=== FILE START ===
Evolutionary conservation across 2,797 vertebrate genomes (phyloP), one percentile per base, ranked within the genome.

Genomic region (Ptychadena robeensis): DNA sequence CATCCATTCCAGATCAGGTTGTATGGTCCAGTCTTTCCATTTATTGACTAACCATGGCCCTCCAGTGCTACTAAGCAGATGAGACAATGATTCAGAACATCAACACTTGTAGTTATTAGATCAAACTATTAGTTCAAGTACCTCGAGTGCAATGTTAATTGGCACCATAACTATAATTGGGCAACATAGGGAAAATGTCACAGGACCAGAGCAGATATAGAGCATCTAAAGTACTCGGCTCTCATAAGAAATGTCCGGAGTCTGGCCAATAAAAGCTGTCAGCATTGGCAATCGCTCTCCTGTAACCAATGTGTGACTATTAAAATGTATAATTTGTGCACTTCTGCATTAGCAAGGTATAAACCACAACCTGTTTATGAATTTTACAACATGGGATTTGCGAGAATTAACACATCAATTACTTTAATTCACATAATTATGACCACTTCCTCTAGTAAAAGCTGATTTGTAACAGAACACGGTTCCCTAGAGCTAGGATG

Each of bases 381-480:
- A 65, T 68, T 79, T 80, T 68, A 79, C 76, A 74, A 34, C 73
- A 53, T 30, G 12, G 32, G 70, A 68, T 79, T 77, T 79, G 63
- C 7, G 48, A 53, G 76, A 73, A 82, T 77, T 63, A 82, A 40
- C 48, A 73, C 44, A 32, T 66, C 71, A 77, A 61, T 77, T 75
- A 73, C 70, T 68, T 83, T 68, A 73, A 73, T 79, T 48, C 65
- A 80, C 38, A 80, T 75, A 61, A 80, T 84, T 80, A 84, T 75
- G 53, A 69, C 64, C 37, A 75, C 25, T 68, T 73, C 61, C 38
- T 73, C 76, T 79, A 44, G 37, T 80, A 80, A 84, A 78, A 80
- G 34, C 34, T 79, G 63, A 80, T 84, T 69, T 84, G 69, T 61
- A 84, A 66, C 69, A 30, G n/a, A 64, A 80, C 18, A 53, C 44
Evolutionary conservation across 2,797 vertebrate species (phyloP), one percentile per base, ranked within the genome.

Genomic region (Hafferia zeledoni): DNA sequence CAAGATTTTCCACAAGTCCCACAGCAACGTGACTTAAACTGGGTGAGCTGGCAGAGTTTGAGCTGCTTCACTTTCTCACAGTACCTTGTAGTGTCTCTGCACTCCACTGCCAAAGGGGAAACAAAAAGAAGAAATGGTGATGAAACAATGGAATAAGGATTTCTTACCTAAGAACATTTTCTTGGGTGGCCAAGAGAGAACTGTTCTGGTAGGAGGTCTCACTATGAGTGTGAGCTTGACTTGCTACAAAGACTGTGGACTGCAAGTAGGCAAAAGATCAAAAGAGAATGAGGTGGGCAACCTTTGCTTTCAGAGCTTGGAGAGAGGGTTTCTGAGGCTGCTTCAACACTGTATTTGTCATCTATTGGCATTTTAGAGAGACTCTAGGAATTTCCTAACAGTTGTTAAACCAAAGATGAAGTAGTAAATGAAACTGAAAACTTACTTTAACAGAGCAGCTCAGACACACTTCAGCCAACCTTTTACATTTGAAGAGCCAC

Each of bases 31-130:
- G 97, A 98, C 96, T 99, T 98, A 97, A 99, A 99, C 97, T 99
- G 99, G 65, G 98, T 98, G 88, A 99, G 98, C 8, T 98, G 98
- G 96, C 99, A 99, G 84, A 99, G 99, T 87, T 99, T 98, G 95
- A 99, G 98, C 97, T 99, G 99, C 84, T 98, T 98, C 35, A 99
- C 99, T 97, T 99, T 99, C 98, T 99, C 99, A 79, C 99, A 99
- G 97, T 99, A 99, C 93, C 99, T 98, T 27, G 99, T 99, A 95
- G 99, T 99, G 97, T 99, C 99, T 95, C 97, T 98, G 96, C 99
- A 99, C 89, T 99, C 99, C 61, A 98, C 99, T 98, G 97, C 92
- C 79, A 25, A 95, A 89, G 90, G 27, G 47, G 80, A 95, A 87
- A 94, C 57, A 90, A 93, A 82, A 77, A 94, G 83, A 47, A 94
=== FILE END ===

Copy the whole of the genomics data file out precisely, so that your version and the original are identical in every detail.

Evolutionary conservation across 2,797 vertebrate genomes (phyloP), one percentile per base, ranked within the genome.

Genomic region (Ptychadena robeensis): DNA sequence CATCCATTCCAGATCAGGTTGTATGGTCCAGTCTTTCCATTTATTGACTAACCATGGCCCTCCAGTGCTACTAAGCAGATGAGACAATGATTCAGAACATCAACACTTGTAGTTATTAGATCAAACTATTAGTTCAAGTACCTCGAGTGCAATGTTAATTGGCACCATAACTATAATTGGGCAACATAGGGAAAATGTCACAGGACCAGAGCAGATATAGAGCATCTAAAGTACTCGGCTCTCATAAGAAATGTCCGGAGTCTGGCCAATAAAAGCTGTCAGCATTGGCAATCGCTCTCCTGTAACCAATGTGTGACTATTAAAATGTATAATTTGTGCACTTCTGCATTAGCAAGGTATAAACCACAACCTGTTTATGAATTTTACAACATGGGATTTGCGAGAATTAACACATCAATTACTTTAATTCACATAATTATGACCACTTCCTCTAGTAAAAGCTGATTTGTAACAGAACACGGTTCCCTAGAGCTAGGATG

Each of bases 381-480:
- A 65, T 68, T 79, T 80, T 68, A 79, C 76, A 74, A 34, C 73
- A 53, T 30, G 12, G 32, G 70, A 68, T 79, T 77, T 79, G 63
- C 7, G 48, A 53, G 76, A 73, A 82, T 77, T 63, A 82, A 40
- C 48, A 73, C 44, A 32, T 66, C 71, A 77, A 61, T 77, T 75
- A 73, C 70, T 68, T 83, T 68, A 73, A 73, T 79, T 48, C 65
- A 80, C 38, A 80, T 75, A 61, A 80, T 84, T 80, A 84, T 75
- G 53, A 69, C 64, C 37, A 75, C 25, T 68, T 73, C 61, C 38
- T 73, C 76, T 79, A 44, G 37, T 80, A 80, A 84, A 78, A 80
- G 34, C 34, T 79, G 63, A 80, T 84, T 69, T 84, G 69, T 61
- A 84, A 66, C 69, A 30, G n/a, A 64, A 80, C 18, A 53, C 44
Evolutionary conservation across 2,797 vertebrate species (phyloP), one percentile per base, ranked within the genome.

Genomic region (Hafferia zeledoni): DNA sequence CAAGATTTTCCACAAGTCCCACAGCAACGTGACTTAAACTGGGTGAGCTGGCAGAGTTTGAGCTGCTTCACTTTCTCACAGTACCTTGTAGTGTCTCTGCACTCCACTGCCAAAGGGGAAACAAAAAGAAGAAATGGTGATGAAACAATGGAATAAGGATTTCTTACCTAAGAACATTTTCTTGGGTGGCCAAGAGAGAACTGTTCTGGTAGGAGGTCTCACTATGAGTGTGAGCTTGACTTGCTACAAAGACTGTGGACTGCAAGTAGGCAAAAGATCAAAAGAGAATGAGGTGGGCAACCTTTGCTTTCAGAGCTTGGAGAGAGGGTTTCTGAGGCTGCTTCAACACTGTATTTGTCATCTATTGGCATTTTAGAGAGACTCTAGGAATTTCCTAACAGTTGTTAAACCAAAGATGAAGTAGTAAATGAAACTGAAAACTTACTTTAACAGAGCAGCTCAGACACACTTCAGCCAACCTTTTACATTTGAAGAGCCAC

Each of bases 31-130:
- G 97, A 98, C 96, T 99, T 98, A 97, A 99, A 99, C 97, T 99
- G 99, G 65, G 98, T 98, G 88, A 99, G 98, C 8, T 98, G 98
- G 96, C 99, A 99, G 84, A 99, G 99, T 87, T 99, T 98, G 95
- A 99, G 98, C 97, T 99, G 99, C 84, T 98, T 98, C 35, A 99
- C 99, T 97, T 99, T 99, C 98, T 99, C 99, A 79, C 99, A 99
- G 97, T 99, A 99, C 93, C 99, T 98, T 27, G 99, T 99, A 95
- G 99, T 99, G 97, T 99, C 99, T 95, C 97, T 98, G 96, C 99
- A 99, C 89, T 99, C 99, C 61, A 98, C 99, T 98, G 97, C 92
- C 79, A 25, A 95, A 89, G 90, G 27, G 47, G 80, A 95, A 87
- A 94, C 57, A 90, A 93, A 82, A 77, A 94, G 83, A 47, A 94